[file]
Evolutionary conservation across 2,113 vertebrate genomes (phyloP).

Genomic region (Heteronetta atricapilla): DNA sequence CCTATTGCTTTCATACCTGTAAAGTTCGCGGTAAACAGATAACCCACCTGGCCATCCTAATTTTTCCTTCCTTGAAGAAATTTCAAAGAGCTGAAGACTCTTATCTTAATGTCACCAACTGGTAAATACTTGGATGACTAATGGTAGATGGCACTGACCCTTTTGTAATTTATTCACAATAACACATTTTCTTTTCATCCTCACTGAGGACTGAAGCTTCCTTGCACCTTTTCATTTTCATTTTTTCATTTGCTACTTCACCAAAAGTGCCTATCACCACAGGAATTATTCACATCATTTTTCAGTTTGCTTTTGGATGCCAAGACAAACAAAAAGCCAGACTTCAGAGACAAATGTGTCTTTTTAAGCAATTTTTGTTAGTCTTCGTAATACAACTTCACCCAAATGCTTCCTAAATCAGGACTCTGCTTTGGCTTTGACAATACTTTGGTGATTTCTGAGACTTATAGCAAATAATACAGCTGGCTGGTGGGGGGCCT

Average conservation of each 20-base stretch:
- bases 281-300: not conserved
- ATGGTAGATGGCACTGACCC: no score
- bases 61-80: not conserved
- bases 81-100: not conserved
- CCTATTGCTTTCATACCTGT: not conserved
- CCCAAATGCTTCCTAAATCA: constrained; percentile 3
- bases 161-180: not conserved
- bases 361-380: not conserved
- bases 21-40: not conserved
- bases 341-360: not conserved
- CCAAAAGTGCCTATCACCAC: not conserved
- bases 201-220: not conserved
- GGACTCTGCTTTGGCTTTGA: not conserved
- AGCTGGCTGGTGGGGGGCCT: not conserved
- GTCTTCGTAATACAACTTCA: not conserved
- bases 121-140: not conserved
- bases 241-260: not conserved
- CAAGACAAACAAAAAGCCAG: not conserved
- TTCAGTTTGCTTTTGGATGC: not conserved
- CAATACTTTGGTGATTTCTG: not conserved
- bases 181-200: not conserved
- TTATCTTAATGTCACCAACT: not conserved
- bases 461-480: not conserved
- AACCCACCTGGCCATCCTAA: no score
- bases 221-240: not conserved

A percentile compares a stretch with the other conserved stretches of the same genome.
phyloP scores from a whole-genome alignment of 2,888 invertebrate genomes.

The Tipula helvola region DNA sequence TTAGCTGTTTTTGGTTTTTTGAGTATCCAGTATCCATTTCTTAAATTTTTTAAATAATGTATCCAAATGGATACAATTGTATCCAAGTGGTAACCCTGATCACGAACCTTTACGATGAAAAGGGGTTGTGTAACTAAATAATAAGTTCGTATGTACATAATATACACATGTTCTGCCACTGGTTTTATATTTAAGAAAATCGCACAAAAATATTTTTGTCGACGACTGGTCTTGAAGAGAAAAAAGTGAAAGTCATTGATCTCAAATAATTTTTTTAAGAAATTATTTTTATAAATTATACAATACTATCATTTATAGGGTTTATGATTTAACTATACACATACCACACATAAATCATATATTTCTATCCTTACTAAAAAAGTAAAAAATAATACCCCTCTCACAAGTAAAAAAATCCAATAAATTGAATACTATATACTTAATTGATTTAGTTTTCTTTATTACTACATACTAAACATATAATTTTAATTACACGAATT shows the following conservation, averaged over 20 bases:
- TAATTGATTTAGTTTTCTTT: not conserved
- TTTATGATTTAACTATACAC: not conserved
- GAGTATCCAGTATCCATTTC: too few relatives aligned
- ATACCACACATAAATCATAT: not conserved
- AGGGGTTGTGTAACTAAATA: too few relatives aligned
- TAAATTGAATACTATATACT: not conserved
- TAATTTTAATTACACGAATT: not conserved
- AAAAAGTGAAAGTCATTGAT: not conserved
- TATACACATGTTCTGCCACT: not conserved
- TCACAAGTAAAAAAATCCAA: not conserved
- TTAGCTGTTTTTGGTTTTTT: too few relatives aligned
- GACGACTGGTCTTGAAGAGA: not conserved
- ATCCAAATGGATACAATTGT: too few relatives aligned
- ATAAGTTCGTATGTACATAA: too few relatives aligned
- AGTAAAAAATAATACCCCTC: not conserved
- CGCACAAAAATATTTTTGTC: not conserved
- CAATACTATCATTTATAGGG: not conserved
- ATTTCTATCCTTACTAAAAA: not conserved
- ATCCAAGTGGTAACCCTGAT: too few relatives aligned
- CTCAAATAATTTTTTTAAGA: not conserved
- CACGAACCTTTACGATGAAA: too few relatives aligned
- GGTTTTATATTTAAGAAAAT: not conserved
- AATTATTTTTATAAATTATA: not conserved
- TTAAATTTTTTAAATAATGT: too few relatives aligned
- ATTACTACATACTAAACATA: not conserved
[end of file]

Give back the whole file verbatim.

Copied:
Evolutionary conservation across 2,113 vertebrate genomes (phyloP).

Genomic region (Heteronetta atricapilla): DNA sequence CCTATTGCTTTCATACCTGTAAAGTTCGCGGTAAACAGATAACCCACCTGGCCATCCTAATTTTTCCTTCCTTGAAGAAATTTCAAAGAGCTGAAGACTCTTATCTTAATGTCACCAACTGGTAAATACTTGGATGACTAATGGTAGATGGCACTGACCCTTTTGTAATTTATTCACAATAACACATTTTCTTTTCATCCTCACTGAGGACTGAAGCTTCCTTGCACCTTTTCATTTTCATTTTTTCATTTGCTACTTCACCAAAAGTGCCTATCACCACAGGAATTATTCACATCATTTTTCAGTTTGCTTTTGGATGCCAAGACAAACAAAAAGCCAGACTTCAGAGACAAATGTGTCTTTTTAAGCAATTTTTGTTAGTCTTCGTAATACAACTTCACCCAAATGCTTCCTAAATCAGGACTCTGCTTTGGCTTTGACAATACTTTGGTGATTTCTGAGACTTATAGCAAATAATACAGCTGGCTGGTGGGGGGCCT

Average conservation of each 20-base stretch:
- bases 281-300: not conserved
- ATGGTAGATGGCACTGACCC: no score
- bases 61-80: not conserved
- bases 81-100: not conserved
- CCTATTGCTTTCATACCTGT: not conserved
- CCCAAATGCTTCCTAAATCA: constrained; percentile 3
- bases 161-180: not conserved
- bases 361-380: not conserved
- bases 21-40: not conserved
- bases 341-360: not conserved
- CCAAAAGTGCCTATCACCAC: not conserved
- bases 201-220: not conserved
- GGACTCTGCTTTGGCTTTGA: not conserved
- AGCTGGCTGGTGGGGGGCCT: not conserved
- GTCTTCGTAATACAACTTCA: not conserved
- bases 121-140: not conserved
- bases 241-260: not conserved
- CAAGACAAACAAAAAGCCAG: not conserved
- TTCAGTTTGCTTTTGGATGC: not conserved
- CAATACTTTGGTGATTTCTG: not conserved
- bases 181-200: not conserved
- TTATCTTAATGTCACCAACT: not conserved
- bases 461-480: not conserved
- AACCCACCTGGCCATCCTAA: no score
- bases 221-240: not conserved

A percentile compares a stretch with the other conserved stretches of the same genome.
phyloP scores from a whole-genome alignment of 2,888 invertebrate genomes.

The Tipula helvola region DNA sequence TTAGCTGTTTTTGGTTTTTTGAGTATCCAGTATCCATTTCTTAAATTTTTTAAATAATGTATCCAAATGGATACAATTGTATCCAAGTGGTAACCCTGATCACGAACCTTTACGATGAAAAGGGGTTGTGTAACTAAATAATAAGTTCGTATGTACATAATATACACATGTTCTGCCACTGGTTTTATATTTAAGAAAATCGCACAAAAATATTTTTGTCGACGACTGGTCTTGAAGAGAAAAAAGTGAAAGTCATTGATCTCAAATAATTTTTTTAAGAAATTATTTTTATAAATTATACAATACTATCATTTATAGGGTTTATGATTTAACTATACACATACCACACATAAATCATATATTTCTATCCTTACTAAAAAAGTAAAAAATAATACCCCTCTCACAAGTAAAAAAATCCAATAAATTGAATACTATATACTTAATTGATTTAGTTTTCTTTATTACTACATACTAAACATATAATTTTAATTACACGAATT shows the following conservation, averaged over 20 bases:
- TAATTGATTTAGTTTTCTTT: not conserved
- TTTATGATTTAACTATACAC: not conserved
- GAGTATCCAGTATCCATTTC: too few relatives aligned
- ATACCACACATAAATCATAT: not conserved
- AGGGGTTGTGTAACTAAATA: too few relatives aligned
- TAAATTGAATACTATATACT: not conserved
- TAATTTTAATTACACGAATT: not conserved
- AAAAAGTGAAAGTCATTGAT: not conserved
- TATACACATGTTCTGCCACT: not conserved
- TCACAAGTAAAAAAATCCAA: not conserved
- TTAGCTGTTTTTGGTTTTTT: too few relatives aligned
- GACGACTGGTCTTGAAGAGA: not conserved
- ATCCAAATGGATACAATTGT: too few relatives aligned
- ATAAGTTCGTATGTACATAA: too few relatives aligned
- AGTAAAAAATAATACCCCTC: not conserved
- CGCACAAAAATATTTTTGTC: not conserved
- CAATACTATCATTTATAGGG: not conserved
- ATTTCTATCCTTACTAAAAA: not conserved
- ATCCAAGTGGTAACCCTGAT: too few relatives aligned
- CTCAAATAATTTTTTTAAGA: not conserved
- CACGAACCTTTACGATGAAA: too few relatives aligned
- GGTTTTATATTTAAGAAAAT: not conserved
- AATTATTTTTATAAATTATA: not conserved
- TTAAATTTTTTAAATAATGT: too few relatives aligned
- ATTACTACATACTAAACATA: not conserved